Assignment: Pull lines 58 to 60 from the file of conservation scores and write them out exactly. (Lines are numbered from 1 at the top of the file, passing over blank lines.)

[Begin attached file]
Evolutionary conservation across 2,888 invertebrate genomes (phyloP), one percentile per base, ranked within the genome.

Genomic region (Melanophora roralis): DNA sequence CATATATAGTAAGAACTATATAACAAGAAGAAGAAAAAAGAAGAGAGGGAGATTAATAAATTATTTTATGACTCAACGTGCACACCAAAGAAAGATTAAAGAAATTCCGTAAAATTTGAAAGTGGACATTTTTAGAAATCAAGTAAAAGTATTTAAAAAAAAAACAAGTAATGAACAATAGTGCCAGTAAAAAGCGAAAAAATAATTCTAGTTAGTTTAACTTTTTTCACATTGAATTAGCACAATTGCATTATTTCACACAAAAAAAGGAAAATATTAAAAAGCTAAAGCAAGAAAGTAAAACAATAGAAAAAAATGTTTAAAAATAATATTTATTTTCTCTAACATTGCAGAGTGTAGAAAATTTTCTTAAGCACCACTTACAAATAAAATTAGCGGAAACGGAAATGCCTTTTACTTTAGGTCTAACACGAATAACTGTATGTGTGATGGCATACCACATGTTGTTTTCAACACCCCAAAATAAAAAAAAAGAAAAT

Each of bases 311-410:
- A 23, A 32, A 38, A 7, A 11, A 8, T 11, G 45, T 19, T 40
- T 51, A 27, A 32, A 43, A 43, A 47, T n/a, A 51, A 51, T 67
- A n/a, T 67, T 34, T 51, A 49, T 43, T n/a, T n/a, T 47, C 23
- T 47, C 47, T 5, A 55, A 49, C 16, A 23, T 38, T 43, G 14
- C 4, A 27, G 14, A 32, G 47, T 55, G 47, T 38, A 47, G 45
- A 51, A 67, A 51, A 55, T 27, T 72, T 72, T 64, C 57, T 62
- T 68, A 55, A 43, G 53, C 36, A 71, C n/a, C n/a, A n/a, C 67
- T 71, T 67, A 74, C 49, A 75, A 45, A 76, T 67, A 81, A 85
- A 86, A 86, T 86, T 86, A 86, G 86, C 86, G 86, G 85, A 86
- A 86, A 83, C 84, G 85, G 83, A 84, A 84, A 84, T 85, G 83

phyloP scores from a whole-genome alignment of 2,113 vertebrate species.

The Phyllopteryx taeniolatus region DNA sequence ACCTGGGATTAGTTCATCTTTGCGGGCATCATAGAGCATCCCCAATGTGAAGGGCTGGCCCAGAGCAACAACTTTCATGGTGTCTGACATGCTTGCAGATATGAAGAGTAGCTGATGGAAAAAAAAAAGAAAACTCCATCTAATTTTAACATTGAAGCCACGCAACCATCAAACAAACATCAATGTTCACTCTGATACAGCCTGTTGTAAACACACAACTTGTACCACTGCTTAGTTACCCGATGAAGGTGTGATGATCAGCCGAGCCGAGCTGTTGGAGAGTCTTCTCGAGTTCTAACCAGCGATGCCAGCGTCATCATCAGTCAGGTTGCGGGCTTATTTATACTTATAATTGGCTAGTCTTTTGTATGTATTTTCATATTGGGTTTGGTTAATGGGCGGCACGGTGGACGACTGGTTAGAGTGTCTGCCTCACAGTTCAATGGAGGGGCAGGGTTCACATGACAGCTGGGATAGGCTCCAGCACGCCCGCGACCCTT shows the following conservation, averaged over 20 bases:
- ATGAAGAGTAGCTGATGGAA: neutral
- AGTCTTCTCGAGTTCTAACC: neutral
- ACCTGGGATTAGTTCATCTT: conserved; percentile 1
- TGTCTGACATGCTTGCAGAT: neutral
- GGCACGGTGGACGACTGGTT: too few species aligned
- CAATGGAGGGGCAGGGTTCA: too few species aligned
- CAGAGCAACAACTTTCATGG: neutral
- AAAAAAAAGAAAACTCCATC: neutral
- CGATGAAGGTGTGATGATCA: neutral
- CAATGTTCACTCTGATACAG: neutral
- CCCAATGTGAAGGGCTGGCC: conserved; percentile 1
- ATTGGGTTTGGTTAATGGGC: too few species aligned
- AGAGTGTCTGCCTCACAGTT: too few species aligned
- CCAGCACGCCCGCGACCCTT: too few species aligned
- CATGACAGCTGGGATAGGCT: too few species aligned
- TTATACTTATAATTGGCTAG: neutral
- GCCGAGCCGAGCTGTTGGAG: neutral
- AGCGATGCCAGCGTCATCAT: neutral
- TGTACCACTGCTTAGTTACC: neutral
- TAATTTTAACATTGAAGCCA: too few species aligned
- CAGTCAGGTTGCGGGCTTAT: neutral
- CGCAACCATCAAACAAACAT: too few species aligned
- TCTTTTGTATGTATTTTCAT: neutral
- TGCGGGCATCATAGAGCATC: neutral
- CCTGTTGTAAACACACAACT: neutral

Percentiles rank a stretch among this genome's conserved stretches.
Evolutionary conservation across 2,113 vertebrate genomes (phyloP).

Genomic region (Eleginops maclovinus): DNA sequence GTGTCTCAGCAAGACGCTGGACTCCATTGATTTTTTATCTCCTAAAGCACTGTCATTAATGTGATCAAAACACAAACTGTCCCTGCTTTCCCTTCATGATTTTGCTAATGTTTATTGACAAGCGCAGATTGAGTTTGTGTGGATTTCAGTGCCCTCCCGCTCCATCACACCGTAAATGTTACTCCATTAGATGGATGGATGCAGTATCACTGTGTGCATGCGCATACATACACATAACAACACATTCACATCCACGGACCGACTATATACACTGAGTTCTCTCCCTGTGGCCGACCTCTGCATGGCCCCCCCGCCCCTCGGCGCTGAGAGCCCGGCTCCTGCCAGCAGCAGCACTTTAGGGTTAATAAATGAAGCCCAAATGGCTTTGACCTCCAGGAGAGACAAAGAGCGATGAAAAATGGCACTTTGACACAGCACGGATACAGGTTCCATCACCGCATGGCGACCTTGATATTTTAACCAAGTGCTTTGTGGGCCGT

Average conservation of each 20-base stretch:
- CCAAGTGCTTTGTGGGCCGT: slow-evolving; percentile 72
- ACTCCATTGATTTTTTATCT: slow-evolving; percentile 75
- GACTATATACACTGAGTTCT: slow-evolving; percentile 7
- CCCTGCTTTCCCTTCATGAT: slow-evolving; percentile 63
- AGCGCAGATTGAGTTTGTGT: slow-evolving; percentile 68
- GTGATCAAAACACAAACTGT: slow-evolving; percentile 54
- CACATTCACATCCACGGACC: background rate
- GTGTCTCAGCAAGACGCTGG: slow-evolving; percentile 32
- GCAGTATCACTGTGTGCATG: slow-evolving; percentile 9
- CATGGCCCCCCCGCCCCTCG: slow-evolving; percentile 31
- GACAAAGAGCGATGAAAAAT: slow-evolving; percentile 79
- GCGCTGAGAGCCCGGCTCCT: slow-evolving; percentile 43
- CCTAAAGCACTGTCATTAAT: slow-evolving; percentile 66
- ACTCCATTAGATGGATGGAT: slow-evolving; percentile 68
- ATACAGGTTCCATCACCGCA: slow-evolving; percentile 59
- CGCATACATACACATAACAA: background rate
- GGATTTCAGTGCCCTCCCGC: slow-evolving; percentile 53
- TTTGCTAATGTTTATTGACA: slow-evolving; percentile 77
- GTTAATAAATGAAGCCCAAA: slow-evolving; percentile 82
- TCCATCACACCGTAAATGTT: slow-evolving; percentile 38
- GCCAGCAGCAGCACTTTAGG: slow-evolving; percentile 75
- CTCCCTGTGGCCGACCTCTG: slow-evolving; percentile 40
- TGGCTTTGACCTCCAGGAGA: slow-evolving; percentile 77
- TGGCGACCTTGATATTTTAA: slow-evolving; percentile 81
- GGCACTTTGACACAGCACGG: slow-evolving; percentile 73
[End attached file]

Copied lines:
- ACTCCATTAGATGGATGGAT: slow-evolving; percentile 68
- ATACAGGTTCCATCACCGCA: slow-evolving; percentile 59
- CGCATACATACACATAACAA: background rate